4.5 to 5 stars
Every once in a while, I come across a book that I love, yet cannot seem to put into words why I love it. This is one of those books.
Jane can see the souls of inanimate objects. [side note: I’ve seen some reviewers complain that only sentient beings have souls. This is explained in the book by saying primitive cultures believed everything created by the gods has a pure soul, and anything man-made has a restless soul because it was made my something impure.] The objects hum and vibrate and extrude colors. Her friend Nathan is interested in everything occult, and performs ‘experiments’ with her, all with the goal of reaching a hidden world, the Empyrean. He joins a cult and eventually disappears, leaving Jane and her friend Maddy no choice but to hunt for him, using Jane’s talent to guide them.
At first, I wasn’t even sure I would finish this book. I got fifty pages in and didn’t know what to make of it. The beginning is a little confusing because the author plops you down in the middle of an event, then does a lot of flashbacks while continuing the present story line. It was a bit hard to keep track of what was happening presently, and what was past. (Another reason I could’ve taken longer to get with the program is because it’s written in the Victorian fashion, and it’s been a while since I’ve read anything like that.)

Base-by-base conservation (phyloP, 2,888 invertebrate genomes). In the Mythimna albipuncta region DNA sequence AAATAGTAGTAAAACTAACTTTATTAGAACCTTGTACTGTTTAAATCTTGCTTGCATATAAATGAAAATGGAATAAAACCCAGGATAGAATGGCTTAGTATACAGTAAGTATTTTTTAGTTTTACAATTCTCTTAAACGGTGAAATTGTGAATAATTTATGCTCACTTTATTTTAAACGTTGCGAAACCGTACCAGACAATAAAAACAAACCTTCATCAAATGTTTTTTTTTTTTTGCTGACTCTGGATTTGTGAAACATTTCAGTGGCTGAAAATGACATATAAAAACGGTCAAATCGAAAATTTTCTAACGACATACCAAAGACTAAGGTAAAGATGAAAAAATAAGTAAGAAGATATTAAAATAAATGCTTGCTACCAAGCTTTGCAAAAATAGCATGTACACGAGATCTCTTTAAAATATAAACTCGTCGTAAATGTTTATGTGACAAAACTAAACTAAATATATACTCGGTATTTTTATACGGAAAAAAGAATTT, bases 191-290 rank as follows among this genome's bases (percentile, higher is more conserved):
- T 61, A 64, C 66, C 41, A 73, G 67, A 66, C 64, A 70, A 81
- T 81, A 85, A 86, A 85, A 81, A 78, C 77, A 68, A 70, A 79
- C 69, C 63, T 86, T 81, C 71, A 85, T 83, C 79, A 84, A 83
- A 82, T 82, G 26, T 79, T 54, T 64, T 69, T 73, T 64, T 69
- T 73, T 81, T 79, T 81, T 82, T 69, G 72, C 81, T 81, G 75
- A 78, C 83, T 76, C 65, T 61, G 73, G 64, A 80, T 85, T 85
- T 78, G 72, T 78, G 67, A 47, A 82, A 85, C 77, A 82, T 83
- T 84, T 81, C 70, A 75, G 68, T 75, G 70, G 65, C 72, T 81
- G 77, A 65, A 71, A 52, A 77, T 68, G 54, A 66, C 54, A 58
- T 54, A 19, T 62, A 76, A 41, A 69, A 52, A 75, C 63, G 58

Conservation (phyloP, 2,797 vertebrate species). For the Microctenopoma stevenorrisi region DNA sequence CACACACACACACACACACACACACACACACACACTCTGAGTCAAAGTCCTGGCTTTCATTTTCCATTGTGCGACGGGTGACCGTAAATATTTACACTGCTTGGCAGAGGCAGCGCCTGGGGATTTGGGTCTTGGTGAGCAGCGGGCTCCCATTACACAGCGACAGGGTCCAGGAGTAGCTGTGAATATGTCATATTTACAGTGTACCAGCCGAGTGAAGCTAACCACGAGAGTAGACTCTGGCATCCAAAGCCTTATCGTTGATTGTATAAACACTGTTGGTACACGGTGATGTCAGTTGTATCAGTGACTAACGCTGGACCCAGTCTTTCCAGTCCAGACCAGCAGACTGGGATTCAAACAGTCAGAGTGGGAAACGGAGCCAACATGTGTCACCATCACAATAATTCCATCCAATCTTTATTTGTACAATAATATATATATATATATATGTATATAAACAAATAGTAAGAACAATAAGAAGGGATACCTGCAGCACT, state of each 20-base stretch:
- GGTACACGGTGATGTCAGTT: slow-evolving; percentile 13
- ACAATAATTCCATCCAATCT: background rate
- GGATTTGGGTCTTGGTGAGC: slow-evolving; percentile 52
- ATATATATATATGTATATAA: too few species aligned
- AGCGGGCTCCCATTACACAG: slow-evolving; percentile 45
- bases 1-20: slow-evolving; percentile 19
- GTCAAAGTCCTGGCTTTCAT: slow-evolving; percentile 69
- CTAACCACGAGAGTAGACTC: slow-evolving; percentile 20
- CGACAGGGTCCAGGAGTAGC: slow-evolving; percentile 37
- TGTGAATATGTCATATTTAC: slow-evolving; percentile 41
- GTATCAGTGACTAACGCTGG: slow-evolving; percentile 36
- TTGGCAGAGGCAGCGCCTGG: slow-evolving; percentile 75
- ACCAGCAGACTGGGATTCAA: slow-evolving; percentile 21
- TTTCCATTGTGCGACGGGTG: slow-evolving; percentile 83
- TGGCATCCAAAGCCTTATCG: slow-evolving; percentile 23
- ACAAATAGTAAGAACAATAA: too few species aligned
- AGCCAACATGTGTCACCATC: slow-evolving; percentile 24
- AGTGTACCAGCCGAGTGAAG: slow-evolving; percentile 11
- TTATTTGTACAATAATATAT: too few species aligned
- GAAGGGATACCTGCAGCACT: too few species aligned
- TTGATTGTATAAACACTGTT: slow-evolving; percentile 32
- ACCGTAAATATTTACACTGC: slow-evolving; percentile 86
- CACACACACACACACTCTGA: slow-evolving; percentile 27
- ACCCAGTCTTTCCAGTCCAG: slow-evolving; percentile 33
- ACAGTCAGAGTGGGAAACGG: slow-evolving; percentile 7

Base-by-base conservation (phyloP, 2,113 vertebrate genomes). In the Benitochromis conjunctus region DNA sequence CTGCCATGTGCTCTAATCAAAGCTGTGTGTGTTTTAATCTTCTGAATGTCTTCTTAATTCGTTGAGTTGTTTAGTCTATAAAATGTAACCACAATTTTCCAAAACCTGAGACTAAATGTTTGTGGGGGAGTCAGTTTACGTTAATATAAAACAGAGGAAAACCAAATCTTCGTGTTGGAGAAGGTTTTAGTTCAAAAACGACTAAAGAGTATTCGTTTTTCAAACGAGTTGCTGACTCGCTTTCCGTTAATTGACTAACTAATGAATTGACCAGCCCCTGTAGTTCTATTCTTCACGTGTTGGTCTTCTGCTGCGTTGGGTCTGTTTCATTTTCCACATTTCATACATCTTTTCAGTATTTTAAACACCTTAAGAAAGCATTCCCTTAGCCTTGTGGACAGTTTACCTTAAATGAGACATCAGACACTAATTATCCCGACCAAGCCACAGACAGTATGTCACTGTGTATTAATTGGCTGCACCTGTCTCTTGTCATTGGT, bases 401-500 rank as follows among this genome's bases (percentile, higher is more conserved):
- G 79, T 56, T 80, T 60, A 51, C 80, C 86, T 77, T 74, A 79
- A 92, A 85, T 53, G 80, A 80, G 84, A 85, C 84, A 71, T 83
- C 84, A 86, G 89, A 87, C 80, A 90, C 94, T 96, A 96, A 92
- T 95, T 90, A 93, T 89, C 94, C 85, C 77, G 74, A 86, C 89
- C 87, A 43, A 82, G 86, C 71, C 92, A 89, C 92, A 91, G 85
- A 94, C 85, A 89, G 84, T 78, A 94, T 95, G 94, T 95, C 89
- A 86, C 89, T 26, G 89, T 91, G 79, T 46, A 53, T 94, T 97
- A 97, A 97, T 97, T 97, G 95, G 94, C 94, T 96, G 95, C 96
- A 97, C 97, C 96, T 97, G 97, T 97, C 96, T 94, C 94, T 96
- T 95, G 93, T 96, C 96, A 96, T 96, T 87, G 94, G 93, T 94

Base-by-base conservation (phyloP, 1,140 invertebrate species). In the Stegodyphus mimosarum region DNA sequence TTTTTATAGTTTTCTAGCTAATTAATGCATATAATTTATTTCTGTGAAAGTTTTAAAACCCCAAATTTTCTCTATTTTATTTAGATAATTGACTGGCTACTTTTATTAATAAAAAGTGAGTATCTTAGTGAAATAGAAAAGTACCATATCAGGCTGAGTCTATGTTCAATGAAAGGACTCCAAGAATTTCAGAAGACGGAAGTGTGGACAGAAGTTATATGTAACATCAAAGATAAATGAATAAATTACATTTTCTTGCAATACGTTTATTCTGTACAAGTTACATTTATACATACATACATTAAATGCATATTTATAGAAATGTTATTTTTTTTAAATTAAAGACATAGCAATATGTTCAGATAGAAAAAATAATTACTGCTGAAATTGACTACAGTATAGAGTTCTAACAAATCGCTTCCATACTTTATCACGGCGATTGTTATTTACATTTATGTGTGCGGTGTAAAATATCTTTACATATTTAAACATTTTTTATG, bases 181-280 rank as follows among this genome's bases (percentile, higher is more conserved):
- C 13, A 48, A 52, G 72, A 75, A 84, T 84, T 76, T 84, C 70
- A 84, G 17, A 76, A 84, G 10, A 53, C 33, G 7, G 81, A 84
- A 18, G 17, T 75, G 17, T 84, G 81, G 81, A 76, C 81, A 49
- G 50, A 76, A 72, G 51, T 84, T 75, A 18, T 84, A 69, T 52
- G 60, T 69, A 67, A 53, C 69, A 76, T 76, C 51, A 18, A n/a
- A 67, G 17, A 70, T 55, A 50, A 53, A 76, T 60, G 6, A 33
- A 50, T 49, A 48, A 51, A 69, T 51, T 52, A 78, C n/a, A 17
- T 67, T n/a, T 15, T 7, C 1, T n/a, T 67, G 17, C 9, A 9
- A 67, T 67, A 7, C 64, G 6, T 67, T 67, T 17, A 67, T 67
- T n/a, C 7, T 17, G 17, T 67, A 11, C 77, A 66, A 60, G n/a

The author’s choice of vocabulary is beautiful. It reminded me of The Night Circus and The Dream of Perpetual Motion, an odd story line, yet poetic, almost lyrical prose. McOmber clearly did his homework on the atmosphere of the Victorian era; he portrays it beautifully.
Honestly, I’m not sure what else to say about this book because it has so many layers that it’s hard to explain, and continuing would give too much of the plot away.
If you like historical fantasy and the Victorian era, check this one out.